Changing the glass can transform that ugly duckling wine scoring a mere 84 points, into a beautiful swan-like 89 points. Stubbornly clinging to a favourite glass can rob you of a wine’s potential pleasure. For comparative purposes, I force myself to use the identical ISO glass for every wine. This ensures consistency meaning that every wine gets exactly the same chance to strut its stuff - even when I know that a more suitable glass would make a wine taste so much better! For more on the role of the wine glass click here.

As for today’s recommendations here are two, well priced, fine, floral-styled Springtime whites from Vintages. From Alsace, you won’t be disappointed by Martin Steimer 2002 Gewurztraminer (709790) at only $16.95. This fruity charmer has lingering, ripe melon and spicy lychee flavours, which are absolutely ready to drink.

Next we have the tasty, sippable 2003 Les Îles Blanches Viognier (594804) at $13.95 a Rhone Vin de Pays du Gard. Produced by Cellier des Chartreux, it has a gently honeyed, ripe melon nose and crisp, dry, medium-light bodied, pretty melon and ripe apple flavours.

Coming up: A total 378 wines from Alsace and Rhone will be flowing abundantly at next Monday afternoon’s Sopexa trade-only tasting at the Carlu. For information use the npreader password and click here.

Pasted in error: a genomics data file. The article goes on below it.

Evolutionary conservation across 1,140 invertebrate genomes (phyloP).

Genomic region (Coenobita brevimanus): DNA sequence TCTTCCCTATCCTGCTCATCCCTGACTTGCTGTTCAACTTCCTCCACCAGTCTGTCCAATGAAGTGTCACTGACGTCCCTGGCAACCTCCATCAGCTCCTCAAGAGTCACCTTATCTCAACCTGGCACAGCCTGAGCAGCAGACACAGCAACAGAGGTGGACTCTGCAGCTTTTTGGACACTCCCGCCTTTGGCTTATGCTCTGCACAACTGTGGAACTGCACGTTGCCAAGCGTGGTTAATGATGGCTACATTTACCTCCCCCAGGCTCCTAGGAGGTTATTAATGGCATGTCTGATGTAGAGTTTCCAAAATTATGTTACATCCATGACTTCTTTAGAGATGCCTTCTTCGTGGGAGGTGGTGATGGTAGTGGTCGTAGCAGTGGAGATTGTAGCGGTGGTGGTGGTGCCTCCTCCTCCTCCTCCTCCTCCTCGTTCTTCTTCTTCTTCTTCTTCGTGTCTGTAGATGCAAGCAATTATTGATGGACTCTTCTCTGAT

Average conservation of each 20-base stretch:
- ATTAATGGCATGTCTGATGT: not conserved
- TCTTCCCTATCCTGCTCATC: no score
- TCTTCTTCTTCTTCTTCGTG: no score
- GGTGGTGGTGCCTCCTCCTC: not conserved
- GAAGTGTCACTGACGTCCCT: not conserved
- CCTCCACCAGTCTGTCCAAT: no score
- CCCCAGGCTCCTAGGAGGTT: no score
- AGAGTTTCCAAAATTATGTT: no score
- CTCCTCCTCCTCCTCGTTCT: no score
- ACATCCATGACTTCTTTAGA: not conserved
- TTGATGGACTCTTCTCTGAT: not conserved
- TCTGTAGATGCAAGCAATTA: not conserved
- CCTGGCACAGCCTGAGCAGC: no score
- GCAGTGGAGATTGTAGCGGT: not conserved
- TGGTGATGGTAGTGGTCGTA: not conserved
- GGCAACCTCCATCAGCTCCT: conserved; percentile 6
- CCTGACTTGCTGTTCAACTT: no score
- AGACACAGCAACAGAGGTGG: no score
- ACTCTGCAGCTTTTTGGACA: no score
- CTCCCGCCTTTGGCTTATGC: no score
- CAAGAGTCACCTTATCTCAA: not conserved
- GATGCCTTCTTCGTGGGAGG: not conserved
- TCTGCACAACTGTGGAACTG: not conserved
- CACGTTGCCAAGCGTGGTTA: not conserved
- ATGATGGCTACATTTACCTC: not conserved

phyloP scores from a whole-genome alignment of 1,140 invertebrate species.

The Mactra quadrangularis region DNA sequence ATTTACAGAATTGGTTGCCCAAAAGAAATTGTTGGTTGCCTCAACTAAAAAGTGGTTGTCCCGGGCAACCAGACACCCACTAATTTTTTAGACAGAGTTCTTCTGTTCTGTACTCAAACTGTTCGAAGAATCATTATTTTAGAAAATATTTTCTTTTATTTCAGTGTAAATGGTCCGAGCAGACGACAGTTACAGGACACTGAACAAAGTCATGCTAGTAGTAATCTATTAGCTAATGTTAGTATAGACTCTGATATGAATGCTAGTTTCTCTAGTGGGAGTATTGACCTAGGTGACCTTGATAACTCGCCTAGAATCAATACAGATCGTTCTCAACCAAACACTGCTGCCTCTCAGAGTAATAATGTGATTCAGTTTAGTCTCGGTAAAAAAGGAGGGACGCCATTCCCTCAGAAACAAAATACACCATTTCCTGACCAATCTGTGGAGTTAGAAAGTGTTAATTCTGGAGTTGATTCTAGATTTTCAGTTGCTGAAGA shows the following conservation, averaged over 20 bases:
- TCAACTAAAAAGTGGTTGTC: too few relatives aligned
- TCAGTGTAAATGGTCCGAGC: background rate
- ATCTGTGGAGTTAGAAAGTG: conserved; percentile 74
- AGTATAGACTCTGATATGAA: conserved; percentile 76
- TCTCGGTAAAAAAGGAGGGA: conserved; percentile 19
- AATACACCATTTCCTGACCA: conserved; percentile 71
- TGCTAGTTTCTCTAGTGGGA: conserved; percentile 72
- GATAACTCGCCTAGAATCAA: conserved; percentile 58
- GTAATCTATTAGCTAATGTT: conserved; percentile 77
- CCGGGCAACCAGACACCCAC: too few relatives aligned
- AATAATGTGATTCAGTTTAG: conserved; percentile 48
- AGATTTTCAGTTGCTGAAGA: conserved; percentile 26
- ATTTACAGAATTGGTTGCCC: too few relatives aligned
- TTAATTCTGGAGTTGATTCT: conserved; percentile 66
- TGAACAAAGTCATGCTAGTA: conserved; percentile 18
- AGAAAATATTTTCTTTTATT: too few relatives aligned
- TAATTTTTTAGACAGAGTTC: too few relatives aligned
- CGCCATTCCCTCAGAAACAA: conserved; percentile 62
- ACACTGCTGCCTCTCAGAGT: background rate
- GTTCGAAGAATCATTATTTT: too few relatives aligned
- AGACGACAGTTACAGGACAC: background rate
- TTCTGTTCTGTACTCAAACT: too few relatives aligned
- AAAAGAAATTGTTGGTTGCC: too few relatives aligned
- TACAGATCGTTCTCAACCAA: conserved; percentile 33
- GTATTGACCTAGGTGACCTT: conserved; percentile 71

2001-2002-2003-2004-2005 Tasting Note Database
Our tasting note database from December 31, 2000 to February 2005, covers every Vintages release product for the past 50 months. There are more than 9,000 notes in the database data. Just enter the name of the product, supplier name or CSPC number. Or you can search by type of wine, country of origin, even wine agent! Nothing could be easier. Also you can get information on the agent by clicking on the agent’s name, as well as current LCBO store inventory by clicking on "Check LCBO Availability", which will automatically tell you the number of bottles at LCBO as of last night.

To use our Tasting Notes Database: click here

** For All Visitors **
Vintages May 2005 Release

To see the complete list of upcoming
199 products click here (sorted by date of release). It includes the number of cases, which wines were presented by the LCBO, our agent ID for every product,
as well as, the
In Store D
iscoveries” for May.
You can also see it sorted by agent
click here  

Copyright Food & Beverage Testing Institute of Canada 2005
Prior written permission is required for any form of reproduction
 (electronic or other wise) and or quotation.
Contact Michael Vaughan at